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High tumor mast cell density is associated with longer survival of colon cancer patients

Mehdawi, Lubna LU ; Osman, Janina LU ; Topi, Geriolda LU and Sjölander, Anita LU (2016) In Acta Oncologica 55(12). p.1434-1442
Abstract

Background: Inflammatory cells and inflammatory mediators play an important role in colorectal cancer (CRC). Previous studies have shown that CRC patients with increased expression of cysteinyl leukotriene receptor 1 (CysLTR1) have a poorer prognosis, and Cysltr1−/− mice display fewer intestinal polyps. However, the role of mast cells (MCs) in colon cancer progression remains unclear. The aim of the present study was to explore the relevance of MCs in CRC. Material and methods: A tissue microarray from 72 CRC patients was stained with MC anti-tryptase and -chymase antibodies. Mouse colon tissue was stained with MC anti-tryptase antibody. Immunohistochemistry was used to identify MCs in patients and mice. Results: Patient... (More)

Background: Inflammatory cells and inflammatory mediators play an important role in colorectal cancer (CRC). Previous studies have shown that CRC patients with increased expression of cysteinyl leukotriene receptor 1 (CysLTR1) have a poorer prognosis, and Cysltr1−/− mice display fewer intestinal polyps. However, the role of mast cells (MCs) in colon cancer progression remains unclear. The aim of the present study was to explore the relevance of MCs in CRC. Material and methods: A tissue microarray from 72 CRC patients was stained with MC anti-tryptase and -chymase antibodies. Mouse colon tissue was stained with MC anti-tryptase antibody. Immunohistochemistry was used to identify MCs in patients and mice. Results: Patient colon cancer tissue had in comparison with normal colon tissue a reduced number of MCs, predominantly of chymase-positive cells. Further analysis revealed that patients with a relative high MCD in their cancer tissues showed significantly longer overall survival compared to those with a low MCD [hazard ratio (HR) 0.539; 95% confidence interval (CI), 0.302–0.961]. Similar results were observed in subgroups of patients with either no distant metastasis (p = 0.004), or −/− mice showed significantly higher MCs in their polyp/tumor areas compared with wild-type mice. Conclusion: A high MCD in cancer tissue correlated with longer patient survival independently from other risk factors for CRC. The concept that MCs have an anti-tumor effect in CRC is further supported by the findings of a negative correlation with CysLTR1 expression in patients and a high MCD in colon polyps/tumors from CysLTR1−/− mice.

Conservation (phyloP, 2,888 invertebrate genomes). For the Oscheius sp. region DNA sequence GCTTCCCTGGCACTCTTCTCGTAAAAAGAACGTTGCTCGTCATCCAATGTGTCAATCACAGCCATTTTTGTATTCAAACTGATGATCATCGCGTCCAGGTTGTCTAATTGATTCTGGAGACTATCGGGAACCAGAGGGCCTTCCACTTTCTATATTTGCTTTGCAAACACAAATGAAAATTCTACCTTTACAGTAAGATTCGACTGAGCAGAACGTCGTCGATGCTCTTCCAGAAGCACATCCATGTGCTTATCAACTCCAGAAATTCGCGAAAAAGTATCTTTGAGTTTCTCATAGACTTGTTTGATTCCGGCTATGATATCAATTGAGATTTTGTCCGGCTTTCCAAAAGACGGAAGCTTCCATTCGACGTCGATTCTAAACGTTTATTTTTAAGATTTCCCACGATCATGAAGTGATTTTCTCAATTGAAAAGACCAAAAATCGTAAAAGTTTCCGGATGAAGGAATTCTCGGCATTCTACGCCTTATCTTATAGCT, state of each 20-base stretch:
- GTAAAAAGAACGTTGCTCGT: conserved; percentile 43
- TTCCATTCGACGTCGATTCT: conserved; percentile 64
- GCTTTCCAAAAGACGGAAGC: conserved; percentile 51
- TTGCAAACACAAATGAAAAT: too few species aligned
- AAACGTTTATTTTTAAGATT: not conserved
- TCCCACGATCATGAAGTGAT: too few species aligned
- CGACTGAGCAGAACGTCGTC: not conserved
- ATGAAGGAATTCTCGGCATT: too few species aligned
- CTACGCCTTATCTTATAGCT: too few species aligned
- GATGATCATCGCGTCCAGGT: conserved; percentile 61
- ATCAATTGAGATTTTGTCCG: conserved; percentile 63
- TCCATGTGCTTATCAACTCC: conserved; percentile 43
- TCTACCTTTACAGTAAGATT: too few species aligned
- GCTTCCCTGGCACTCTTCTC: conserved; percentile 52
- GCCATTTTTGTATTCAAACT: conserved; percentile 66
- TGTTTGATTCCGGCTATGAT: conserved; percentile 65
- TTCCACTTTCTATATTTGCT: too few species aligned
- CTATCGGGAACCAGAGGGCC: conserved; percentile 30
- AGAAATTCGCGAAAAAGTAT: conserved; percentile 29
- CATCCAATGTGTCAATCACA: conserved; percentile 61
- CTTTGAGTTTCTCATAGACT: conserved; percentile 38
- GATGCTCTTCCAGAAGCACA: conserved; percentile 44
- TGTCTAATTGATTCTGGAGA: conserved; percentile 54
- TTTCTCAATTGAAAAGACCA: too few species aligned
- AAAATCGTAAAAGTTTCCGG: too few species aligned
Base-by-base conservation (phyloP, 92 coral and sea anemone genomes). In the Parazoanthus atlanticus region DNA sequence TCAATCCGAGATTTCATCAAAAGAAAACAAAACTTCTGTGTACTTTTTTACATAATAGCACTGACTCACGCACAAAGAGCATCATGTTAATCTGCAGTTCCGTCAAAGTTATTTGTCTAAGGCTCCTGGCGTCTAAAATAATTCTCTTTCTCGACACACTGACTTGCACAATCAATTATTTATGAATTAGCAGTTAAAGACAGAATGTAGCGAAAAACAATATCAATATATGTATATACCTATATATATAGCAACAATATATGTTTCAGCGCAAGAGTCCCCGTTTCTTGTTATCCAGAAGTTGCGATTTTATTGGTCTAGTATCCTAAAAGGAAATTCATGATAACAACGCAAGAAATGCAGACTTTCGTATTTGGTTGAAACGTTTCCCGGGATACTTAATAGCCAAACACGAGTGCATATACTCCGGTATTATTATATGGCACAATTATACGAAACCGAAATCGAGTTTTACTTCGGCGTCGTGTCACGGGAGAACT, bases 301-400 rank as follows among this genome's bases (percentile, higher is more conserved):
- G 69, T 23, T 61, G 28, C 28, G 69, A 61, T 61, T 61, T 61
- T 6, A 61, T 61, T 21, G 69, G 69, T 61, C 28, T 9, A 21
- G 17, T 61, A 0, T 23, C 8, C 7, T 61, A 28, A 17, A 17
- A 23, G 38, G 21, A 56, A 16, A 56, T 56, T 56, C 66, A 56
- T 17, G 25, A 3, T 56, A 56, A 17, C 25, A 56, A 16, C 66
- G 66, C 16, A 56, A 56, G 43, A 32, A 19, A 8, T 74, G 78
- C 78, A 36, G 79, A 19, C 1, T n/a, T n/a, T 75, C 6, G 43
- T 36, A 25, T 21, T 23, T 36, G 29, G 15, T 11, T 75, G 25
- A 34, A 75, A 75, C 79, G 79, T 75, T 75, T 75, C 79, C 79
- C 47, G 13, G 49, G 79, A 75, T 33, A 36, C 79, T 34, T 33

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organization
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type
Contribution to journal
publication status
published
subject
in
Acta Oncologica
volume
55
issue
12
pages
1434 - 1442
publisher
Taylor & Francis
external identifiers
  • scopus:84976338419
ISSN
0284-186X
DOI
10.1080/0284186X.2016.1198493
language
English
LU publication?
yes
id
1149c10d-4ef8-4f41-9e46-512bb27e7636
date added to LUP
2016-07-18 09:50:00
date last changed
2017-04-09 04:47:41
@article{1149c10d-4ef8-4f41-9e46-512bb27e7636,
  abstract     = {<p>Background: Inflammatory cells and inflammatory mediators play an important role in colorectal cancer (CRC). Previous studies have shown that CRC patients with increased expression of cysteinyl leukotriene receptor 1 (CysLTR1) have a poorer prognosis, and Cysltr1<sup>−/−</sup> mice display fewer intestinal polyps. However, the role of mast cells (MCs) in colon cancer progression remains unclear. The aim of the present study was to explore the relevance of MCs in CRC. Material and methods: A tissue microarray from 72 CRC patients was stained with MC anti-tryptase and -chymase antibodies. Mouse colon tissue was stained with MC anti-tryptase antibody. Immunohistochemistry was used to identify MCs in patients and mice. Results: Patient colon cancer tissue had in comparison with normal colon tissue a reduced number of MCs, predominantly of chymase-positive cells. Further analysis revealed that patients with a relative high MCD in their cancer tissues showed significantly longer overall survival compared to those with a low MCD [hazard ratio (HR) 0.539; 95% confidence interval (CI), 0.302–0.961]. Similar results were observed in subgroups of patients with either no distant metastasis (p = 0.004), or −/− mice showed significantly higher MCs in their polyp/tumor areas compared with wild-type mice. Conclusion: A high MCD in cancer tissue correlated with longer patient survival independently from other risk factors for CRC. The concept that MCs have an anti-tumor effect in CRC is further supported by the findings of a negative correlation with CysLTR1 expression in patients and a high MCD in colon polyps/tumors from CysLTR1<sup>−/−</sup> mice.</p>},
  author       = {Mehdawi, Lubna and Osman, Janina and Topi, Geriolda and Sjölander, Anita},
  issn         = {0284-186X},
  language     = {eng},
  number       = {12},
  pages        = {1434--1442},
  publisher    = {Taylor & Francis},
  series       = {Acta Oncologica},
  title        = {High tumor mast cell density is associated with longer survival of colon cancer patients},
  url          = {http://dx.doi.org/10.1080/0284186X.2016.1198493},
  volume       = {55},
  year         = {2016},
}